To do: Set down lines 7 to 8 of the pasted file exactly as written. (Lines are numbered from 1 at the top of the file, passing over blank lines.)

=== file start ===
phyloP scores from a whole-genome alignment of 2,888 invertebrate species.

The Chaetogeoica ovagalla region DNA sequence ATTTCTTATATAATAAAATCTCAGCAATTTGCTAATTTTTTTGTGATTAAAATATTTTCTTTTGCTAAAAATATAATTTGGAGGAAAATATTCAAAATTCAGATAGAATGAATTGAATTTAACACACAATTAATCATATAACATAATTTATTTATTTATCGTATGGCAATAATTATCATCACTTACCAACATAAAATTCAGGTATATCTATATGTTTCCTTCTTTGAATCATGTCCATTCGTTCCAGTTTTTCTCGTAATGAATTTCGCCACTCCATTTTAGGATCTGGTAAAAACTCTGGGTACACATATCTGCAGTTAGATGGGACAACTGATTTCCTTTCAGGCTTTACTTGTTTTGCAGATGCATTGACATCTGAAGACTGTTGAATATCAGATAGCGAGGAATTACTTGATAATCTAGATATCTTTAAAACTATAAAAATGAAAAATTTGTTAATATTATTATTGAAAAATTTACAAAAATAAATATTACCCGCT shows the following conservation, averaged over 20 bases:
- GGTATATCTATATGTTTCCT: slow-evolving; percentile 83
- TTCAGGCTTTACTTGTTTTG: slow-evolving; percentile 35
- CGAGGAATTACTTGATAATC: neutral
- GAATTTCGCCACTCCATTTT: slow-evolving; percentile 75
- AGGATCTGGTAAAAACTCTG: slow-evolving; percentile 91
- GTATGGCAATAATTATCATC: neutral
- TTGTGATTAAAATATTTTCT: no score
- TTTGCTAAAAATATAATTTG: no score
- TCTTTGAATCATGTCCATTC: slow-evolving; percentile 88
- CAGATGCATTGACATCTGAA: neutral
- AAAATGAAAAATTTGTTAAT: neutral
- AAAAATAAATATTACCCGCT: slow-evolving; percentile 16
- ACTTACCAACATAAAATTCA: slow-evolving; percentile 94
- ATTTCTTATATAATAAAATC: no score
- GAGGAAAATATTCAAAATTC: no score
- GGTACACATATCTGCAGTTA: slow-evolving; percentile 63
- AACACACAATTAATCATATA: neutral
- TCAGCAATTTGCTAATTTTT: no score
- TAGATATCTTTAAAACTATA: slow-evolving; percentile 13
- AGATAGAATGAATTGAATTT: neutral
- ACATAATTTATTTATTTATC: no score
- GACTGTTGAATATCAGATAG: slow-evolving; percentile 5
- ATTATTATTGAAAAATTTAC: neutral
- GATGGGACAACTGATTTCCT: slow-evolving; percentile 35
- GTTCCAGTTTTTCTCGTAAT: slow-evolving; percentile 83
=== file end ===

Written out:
- AGGATCTGGTAAAAACTCTG: slow-evolving; percentile 91
- GTATGGCAATAATTATCATC: neutral